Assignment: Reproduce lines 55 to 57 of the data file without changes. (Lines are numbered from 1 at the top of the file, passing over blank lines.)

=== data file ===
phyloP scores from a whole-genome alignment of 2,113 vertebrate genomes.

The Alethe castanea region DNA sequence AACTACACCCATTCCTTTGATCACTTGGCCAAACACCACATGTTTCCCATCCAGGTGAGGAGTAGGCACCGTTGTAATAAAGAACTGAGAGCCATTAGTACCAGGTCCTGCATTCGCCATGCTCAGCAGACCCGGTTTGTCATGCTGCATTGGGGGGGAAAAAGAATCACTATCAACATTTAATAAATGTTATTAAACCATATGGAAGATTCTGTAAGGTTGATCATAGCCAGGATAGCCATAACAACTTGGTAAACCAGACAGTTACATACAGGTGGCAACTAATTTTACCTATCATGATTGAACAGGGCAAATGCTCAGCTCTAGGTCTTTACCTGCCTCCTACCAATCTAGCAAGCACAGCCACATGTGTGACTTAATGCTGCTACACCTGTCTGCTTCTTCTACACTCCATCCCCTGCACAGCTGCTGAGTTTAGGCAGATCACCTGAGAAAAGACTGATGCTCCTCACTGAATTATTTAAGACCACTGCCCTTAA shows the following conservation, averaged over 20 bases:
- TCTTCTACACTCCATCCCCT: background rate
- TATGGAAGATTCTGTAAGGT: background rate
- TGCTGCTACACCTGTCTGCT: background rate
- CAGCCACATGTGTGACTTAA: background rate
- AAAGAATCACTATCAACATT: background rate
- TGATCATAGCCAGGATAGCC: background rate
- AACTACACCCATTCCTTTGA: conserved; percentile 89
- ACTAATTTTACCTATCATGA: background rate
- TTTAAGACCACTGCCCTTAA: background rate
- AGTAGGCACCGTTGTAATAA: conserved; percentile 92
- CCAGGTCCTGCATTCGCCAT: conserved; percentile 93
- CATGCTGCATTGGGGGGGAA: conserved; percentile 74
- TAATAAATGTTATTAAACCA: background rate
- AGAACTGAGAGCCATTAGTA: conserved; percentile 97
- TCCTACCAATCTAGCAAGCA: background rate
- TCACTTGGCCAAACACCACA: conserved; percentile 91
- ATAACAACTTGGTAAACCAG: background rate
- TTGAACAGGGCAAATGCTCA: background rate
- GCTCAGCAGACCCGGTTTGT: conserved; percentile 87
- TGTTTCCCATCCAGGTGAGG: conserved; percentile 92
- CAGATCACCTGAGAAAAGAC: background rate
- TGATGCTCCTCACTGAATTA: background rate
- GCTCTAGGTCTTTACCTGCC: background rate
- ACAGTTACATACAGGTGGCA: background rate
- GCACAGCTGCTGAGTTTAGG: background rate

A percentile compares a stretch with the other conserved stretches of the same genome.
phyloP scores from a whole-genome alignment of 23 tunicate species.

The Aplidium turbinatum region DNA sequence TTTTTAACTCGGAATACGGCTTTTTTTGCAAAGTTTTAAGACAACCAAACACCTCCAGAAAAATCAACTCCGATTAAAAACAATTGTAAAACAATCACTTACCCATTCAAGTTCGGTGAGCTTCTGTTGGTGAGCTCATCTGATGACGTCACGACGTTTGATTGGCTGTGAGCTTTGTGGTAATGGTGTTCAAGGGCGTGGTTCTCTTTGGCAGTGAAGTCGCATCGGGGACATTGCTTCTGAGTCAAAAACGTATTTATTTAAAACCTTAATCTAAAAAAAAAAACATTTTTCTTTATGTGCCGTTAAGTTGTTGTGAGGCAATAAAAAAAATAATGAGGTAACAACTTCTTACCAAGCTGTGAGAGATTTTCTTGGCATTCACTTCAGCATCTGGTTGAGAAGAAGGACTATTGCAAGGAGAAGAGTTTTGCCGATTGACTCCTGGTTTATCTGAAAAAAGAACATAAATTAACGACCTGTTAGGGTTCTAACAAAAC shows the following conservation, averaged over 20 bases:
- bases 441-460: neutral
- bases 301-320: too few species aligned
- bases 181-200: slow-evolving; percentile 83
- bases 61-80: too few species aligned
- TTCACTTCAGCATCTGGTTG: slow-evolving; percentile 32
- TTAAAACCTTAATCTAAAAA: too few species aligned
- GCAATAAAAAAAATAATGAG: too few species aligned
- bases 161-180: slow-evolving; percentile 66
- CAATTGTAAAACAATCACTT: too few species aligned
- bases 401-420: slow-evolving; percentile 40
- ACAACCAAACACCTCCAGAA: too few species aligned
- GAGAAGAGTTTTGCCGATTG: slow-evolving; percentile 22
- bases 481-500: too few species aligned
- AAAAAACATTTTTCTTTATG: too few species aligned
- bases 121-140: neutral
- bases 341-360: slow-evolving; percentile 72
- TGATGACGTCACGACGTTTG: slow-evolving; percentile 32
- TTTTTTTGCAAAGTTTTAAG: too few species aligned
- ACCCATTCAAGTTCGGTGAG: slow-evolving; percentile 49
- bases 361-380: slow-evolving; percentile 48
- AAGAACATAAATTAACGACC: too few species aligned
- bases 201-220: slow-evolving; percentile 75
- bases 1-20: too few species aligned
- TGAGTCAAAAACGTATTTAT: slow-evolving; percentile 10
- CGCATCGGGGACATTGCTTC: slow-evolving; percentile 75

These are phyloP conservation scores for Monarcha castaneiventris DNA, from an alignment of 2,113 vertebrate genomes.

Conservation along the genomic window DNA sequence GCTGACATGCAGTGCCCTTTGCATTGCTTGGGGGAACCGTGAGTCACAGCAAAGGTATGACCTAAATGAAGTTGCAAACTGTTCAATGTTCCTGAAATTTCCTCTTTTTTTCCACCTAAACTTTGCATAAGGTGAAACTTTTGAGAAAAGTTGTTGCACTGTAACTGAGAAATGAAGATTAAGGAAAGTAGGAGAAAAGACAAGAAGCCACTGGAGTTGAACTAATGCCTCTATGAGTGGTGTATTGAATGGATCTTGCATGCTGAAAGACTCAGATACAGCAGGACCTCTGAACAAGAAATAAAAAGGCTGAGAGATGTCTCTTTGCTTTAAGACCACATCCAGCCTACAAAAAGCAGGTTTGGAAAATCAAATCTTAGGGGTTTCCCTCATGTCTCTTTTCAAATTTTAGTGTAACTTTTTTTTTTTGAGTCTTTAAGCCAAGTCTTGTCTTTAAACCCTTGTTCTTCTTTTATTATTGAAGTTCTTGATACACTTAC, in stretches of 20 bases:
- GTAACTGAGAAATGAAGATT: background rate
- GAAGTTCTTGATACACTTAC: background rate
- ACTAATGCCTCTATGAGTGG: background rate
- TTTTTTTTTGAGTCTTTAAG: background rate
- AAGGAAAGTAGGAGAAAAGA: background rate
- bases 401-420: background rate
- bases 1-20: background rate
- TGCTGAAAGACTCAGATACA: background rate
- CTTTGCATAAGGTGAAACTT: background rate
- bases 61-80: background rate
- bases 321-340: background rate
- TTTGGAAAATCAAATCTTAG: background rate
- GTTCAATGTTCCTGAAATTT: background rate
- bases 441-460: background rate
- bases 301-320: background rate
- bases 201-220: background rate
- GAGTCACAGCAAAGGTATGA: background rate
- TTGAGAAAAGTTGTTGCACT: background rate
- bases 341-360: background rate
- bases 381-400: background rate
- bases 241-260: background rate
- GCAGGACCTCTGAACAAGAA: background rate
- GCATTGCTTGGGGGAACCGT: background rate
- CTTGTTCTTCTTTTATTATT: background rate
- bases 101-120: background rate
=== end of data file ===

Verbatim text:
- CGCATCGGGGACATTGCTTC: slow-evolving; percentile 75

These are phyloP conservation scores for Monarcha castaneiventris DNA, from an alignment of 2,113 vertebrate genomes.

Conservation along the genomic window DNA sequence GCTGACATGCAGTGCCCTTTGCATTGCTTGGGGGAACCGTGAGTCACAGCAAAGGTATGACCTAAATGAAGTTGCAAACTGTTCAATGTTCCTGAAATTTCCTCTTTTTTTCCACCTAAACTTTGCATAAGGTGAAACTTTTGAGAAAAGTTGTTGCACTGTAACTGAGAAATGAAGATTAAGGAAAGTAGGAGAAAAGACAAGAAGCCACTGGAGTTGAACTAATGCCTCTATGAGTGGTGTATTGAATGGATCTTGCATGCTGAAAGACTCAGATACAGCAGGACCTCTGAACAAGAAATAAAAAGGCTGAGAGATGTCTCTTTGCTTTAAGACCACATCCAGCCTACAAAAAGCAGGTTTGGAAAATCAAATCTTAGGGGTTTCCCTCATGTCTCTTTTCAAATTTTAGTGTAACTTTTTTTTTTTGAGTCTTTAAGCCAAGTCTTGTCTTTAAACCCTTGTTCTTCTTTTATTATTGAAGTTCTTGATACACTTAC, in stretches of 20 bases: